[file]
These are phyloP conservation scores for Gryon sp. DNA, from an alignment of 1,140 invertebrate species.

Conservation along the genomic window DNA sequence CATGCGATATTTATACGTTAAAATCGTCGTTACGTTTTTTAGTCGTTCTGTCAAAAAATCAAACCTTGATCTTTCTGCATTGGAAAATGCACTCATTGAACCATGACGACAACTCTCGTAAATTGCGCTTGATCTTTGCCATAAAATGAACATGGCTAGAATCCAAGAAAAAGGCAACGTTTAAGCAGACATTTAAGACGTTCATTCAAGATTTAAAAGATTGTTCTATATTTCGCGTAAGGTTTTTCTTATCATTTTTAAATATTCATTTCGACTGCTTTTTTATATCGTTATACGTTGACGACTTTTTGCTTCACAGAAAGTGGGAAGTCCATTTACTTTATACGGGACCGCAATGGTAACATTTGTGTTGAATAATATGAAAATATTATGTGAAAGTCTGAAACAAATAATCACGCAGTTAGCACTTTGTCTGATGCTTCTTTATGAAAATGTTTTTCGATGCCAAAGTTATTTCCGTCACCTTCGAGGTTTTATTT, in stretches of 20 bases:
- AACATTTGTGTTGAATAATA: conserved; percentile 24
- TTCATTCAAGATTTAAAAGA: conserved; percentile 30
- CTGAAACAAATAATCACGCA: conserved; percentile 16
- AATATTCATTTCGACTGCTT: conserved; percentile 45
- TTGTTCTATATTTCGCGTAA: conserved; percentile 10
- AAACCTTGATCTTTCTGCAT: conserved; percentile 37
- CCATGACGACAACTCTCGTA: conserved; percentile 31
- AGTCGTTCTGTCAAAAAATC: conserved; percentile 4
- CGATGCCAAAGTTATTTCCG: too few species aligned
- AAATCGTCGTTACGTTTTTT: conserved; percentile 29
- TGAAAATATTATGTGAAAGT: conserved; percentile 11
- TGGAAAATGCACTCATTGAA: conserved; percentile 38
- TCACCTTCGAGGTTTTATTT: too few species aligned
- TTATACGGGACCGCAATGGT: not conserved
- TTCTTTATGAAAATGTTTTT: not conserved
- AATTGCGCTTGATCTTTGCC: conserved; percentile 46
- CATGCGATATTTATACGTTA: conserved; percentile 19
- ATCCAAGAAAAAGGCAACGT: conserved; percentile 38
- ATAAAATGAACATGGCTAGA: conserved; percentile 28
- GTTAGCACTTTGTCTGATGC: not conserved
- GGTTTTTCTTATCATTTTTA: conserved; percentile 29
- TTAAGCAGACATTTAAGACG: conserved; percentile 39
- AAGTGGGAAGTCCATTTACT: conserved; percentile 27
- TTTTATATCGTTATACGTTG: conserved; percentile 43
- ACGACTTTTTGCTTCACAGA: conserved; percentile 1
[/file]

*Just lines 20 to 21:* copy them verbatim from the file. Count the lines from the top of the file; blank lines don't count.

- ATCCAAGAAAAAGGCAACGT: conserved; percentile 38
- ATAAAATGAACATGGCTAGA: conserved; percentile 28